Contact: Dr Matthew Ingleby Overlap: None Prerequisite: None
This module will address nineteenth-century inequality, a topic that has returned to the mainstream of British public discourse demonstrably in recent years through the comparative analysis of socio-economic stratification between now and then offered by thinkers such as Thomas Piketty. Students will learn to reflect upon the complex web of material and cultural practices that are implicated in the construction of class identity, exploring how work, leisure, housing, fashion, taste, accent etc all interrelate to signify relative positions within shifting and overlapping fields of power. Students will learn to recognise popular fiction from this period as one of the modes through which new forms of inequality became both naturalized and challenged; as an important means by which an evolving class consciousness was disseminated and modified. Key theories and historiographies of class will be explored in conjunction with sustained readings of nineteenth-century literature.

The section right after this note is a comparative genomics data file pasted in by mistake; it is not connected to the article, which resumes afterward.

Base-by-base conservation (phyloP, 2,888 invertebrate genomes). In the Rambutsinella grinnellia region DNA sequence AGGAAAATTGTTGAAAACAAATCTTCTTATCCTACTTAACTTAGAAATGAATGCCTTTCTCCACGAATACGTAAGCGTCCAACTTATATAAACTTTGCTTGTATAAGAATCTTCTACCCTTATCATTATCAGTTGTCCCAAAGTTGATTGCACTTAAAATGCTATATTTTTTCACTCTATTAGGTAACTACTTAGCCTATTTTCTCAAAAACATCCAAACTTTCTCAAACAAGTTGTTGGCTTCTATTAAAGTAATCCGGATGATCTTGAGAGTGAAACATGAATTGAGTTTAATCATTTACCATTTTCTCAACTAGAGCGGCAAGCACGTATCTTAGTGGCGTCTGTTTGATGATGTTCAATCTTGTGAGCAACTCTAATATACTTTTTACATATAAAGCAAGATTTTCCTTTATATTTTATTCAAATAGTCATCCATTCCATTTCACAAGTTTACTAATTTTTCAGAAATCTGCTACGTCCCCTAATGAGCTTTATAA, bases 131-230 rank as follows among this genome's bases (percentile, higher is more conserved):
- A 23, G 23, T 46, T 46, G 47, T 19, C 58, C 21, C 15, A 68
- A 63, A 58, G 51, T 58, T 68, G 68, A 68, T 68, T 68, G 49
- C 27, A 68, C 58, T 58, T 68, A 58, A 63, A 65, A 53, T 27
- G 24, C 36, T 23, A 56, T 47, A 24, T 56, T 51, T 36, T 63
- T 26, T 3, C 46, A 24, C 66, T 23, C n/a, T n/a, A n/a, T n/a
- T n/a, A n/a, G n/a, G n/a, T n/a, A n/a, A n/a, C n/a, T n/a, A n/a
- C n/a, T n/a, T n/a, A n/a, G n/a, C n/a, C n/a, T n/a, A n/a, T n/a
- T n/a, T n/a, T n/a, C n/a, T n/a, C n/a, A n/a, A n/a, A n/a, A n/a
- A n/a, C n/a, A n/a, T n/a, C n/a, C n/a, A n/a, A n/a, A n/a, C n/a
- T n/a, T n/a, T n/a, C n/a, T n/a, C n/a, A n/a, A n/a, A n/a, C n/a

Connected course(s): UDF DATA Assessment: 100.0% Coursework Level: 6